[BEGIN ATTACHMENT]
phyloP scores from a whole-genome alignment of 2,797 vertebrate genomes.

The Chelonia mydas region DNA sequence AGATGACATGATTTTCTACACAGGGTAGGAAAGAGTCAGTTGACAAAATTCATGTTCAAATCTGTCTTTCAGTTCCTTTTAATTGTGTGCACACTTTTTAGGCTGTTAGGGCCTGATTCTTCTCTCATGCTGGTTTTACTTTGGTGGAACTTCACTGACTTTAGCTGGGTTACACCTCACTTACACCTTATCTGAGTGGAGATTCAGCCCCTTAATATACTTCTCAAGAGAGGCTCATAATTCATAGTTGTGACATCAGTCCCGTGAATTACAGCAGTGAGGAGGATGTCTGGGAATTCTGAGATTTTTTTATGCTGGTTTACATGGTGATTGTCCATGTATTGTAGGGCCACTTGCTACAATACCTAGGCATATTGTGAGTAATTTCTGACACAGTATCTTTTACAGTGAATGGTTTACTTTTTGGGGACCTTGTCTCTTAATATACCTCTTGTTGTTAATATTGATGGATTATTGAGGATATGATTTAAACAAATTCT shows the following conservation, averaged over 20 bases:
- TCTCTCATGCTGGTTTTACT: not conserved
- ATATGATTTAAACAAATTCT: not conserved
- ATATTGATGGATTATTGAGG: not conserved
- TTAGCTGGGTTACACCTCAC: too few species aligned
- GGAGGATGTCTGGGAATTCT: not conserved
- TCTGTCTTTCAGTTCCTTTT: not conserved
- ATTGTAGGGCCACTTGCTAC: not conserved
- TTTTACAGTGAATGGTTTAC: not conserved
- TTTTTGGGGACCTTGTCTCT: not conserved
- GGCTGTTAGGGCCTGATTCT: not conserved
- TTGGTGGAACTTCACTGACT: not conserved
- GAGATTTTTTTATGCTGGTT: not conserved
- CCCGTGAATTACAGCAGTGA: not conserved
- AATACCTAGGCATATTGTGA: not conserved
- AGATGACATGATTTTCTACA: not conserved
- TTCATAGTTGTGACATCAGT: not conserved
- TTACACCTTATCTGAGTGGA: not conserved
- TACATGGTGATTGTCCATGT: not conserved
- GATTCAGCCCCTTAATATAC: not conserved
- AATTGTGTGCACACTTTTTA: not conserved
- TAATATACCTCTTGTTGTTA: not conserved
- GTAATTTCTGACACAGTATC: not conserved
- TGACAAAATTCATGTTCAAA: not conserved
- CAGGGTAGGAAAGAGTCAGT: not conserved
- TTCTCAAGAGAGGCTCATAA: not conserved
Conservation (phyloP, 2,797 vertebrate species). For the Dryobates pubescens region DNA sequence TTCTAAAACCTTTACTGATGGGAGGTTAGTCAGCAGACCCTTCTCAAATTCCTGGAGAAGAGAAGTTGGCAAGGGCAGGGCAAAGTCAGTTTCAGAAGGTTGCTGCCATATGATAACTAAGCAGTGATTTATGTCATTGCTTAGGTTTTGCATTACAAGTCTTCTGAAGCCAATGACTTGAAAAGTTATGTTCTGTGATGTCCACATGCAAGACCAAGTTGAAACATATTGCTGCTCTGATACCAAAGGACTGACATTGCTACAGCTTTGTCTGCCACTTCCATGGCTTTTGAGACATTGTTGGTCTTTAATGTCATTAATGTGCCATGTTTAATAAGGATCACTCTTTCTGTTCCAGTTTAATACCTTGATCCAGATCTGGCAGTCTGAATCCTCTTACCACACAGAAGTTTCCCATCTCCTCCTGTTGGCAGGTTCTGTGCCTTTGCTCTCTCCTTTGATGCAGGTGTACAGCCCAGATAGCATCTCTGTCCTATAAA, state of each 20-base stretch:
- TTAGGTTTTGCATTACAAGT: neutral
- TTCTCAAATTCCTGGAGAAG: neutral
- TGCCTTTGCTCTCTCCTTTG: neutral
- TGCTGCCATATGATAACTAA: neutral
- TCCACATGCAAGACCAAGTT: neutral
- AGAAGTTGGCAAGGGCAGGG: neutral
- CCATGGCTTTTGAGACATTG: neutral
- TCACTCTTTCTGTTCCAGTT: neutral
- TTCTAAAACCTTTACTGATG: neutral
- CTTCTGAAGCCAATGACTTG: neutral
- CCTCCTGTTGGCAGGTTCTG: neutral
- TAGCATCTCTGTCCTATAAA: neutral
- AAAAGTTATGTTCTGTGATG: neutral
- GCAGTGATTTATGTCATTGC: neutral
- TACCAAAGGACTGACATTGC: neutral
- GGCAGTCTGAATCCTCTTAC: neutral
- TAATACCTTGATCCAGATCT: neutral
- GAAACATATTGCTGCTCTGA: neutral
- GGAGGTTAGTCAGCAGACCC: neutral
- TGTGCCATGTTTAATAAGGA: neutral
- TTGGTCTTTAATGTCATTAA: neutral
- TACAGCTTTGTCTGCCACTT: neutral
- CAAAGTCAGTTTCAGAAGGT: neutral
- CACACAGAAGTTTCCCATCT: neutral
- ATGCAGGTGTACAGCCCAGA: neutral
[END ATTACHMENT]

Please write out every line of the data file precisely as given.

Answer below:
phyloP scores from a whole-genome alignment of 2,797 vertebrate genomes.

The Chelonia mydas region DNA sequence AGATGACATGATTTTCTACACAGGGTAGGAAAGAGTCAGTTGACAAAATTCATGTTCAAATCTGTCTTTCAGTTCCTTTTAATTGTGTGCACACTTTTTAGGCTGTTAGGGCCTGATTCTTCTCTCATGCTGGTTTTACTTTGGTGGAACTTCACTGACTTTAGCTGGGTTACACCTCACTTACACCTTATCTGAGTGGAGATTCAGCCCCTTAATATACTTCTCAAGAGAGGCTCATAATTCATAGTTGTGACATCAGTCCCGTGAATTACAGCAGTGAGGAGGATGTCTGGGAATTCTGAGATTTTTTTATGCTGGTTTACATGGTGATTGTCCATGTATTGTAGGGCCACTTGCTACAATACCTAGGCATATTGTGAGTAATTTCTGACACAGTATCTTTTACAGTGAATGGTTTACTTTTTGGGGACCTTGTCTCTTAATATACCTCTTGTTGTTAATATTGATGGATTATTGAGGATATGATTTAAACAAATTCT shows the following conservation, averaged over 20 bases:
- TCTCTCATGCTGGTTTTACT: not conserved
- ATATGATTTAAACAAATTCT: not conserved
- ATATTGATGGATTATTGAGG: not conserved
- TTAGCTGGGTTACACCTCAC: too few species aligned
- GGAGGATGTCTGGGAATTCT: not conserved
- TCTGTCTTTCAGTTCCTTTT: not conserved
- ATTGTAGGGCCACTTGCTAC: not conserved
- TTTTACAGTGAATGGTTTAC: not conserved
- TTTTTGGGGACCTTGTCTCT: not conserved
- GGCTGTTAGGGCCTGATTCT: not conserved
- TTGGTGGAACTTCACTGACT: not conserved
- GAGATTTTTTTATGCTGGTT: not conserved
- CCCGTGAATTACAGCAGTGA: not conserved
- AATACCTAGGCATATTGTGA: not conserved
- AGATGACATGATTTTCTACA: not conserved
- TTCATAGTTGTGACATCAGT: not conserved
- TTACACCTTATCTGAGTGGA: not conserved
- TACATGGTGATTGTCCATGT: not conserved
- GATTCAGCCCCTTAATATAC: not conserved
- AATTGTGTGCACACTTTTTA: not conserved
- TAATATACCTCTTGTTGTTA: not conserved
- GTAATTTCTGACACAGTATC: not conserved
- TGACAAAATTCATGTTCAAA: not conserved
- CAGGGTAGGAAAGAGTCAGT: not conserved
- TTCTCAAGAGAGGCTCATAA: not conserved
Conservation (phyloP, 2,797 vertebrate species). For the Dryobates pubescens region DNA sequence TTCTAAAACCTTTACTGATGGGAGGTTAGTCAGCAGACCCTTCTCAAATTCCTGGAGAAGAGAAGTTGGCAAGGGCAGGGCAAAGTCAGTTTCAGAAGGTTGCTGCCATATGATAACTAAGCAGTGATTTATGTCATTGCTTAGGTTTTGCATTACAAGTCTTCTGAAGCCAATGACTTGAAAAGTTATGTTCTGTGATGTCCACATGCAAGACCAAGTTGAAACATATTGCTGCTCTGATACCAAAGGACTGACATTGCTACAGCTTTGTCTGCCACTTCCATGGCTTTTGAGACATTGTTGGTCTTTAATGTCATTAATGTGCCATGTTTAATAAGGATCACTCTTTCTGTTCCAGTTTAATACCTTGATCCAGATCTGGCAGTCTGAATCCTCTTACCACACAGAAGTTTCCCATCTCCTCCTGTTGGCAGGTTCTGTGCCTTTGCTCTCTCCTTTGATGCAGGTGTACAGCCCAGATAGCATCTCTGTCCTATAAA, state of each 20-base stretch:
- TTAGGTTTTGCATTACAAGT: neutral
- TTCTCAAATTCCTGGAGAAG: neutral
- TGCCTTTGCTCTCTCCTTTG: neutral
- TGCTGCCATATGATAACTAA: neutral
- TCCACATGCAAGACCAAGTT: neutral
- AGAAGTTGGCAAGGGCAGGG: neutral
- CCATGGCTTTTGAGACATTG: neutral
- TCACTCTTTCTGTTCCAGTT: neutral
- TTCTAAAACCTTTACTGATG: neutral
- CTTCTGAAGCCAATGACTTG: neutral
- CCTCCTGTTGGCAGGTTCTG: neutral
- TAGCATCTCTGTCCTATAAA: neutral
- AAAAGTTATGTTCTGTGATG: neutral
- GCAGTGATTTATGTCATTGC: neutral
- TACCAAAGGACTGACATTGC: neutral
- GGCAGTCTGAATCCTCTTAC: neutral
- TAATACCTTGATCCAGATCT: neutral
- GAAACATATTGCTGCTCTGA: neutral
- GGAGGTTAGTCAGCAGACCC: neutral
- TGTGCCATGTTTAATAAGGA: neutral
- TTGGTCTTTAATGTCATTAA: neutral
- TACAGCTTTGTCTGCCACTT: neutral
- CAAAGTCAGTTTCAGAAGGT: neutral
- CACACAGAAGTTTCCCATCT: neutral
- ATGCAGGTGTACAGCCCAGA: neutral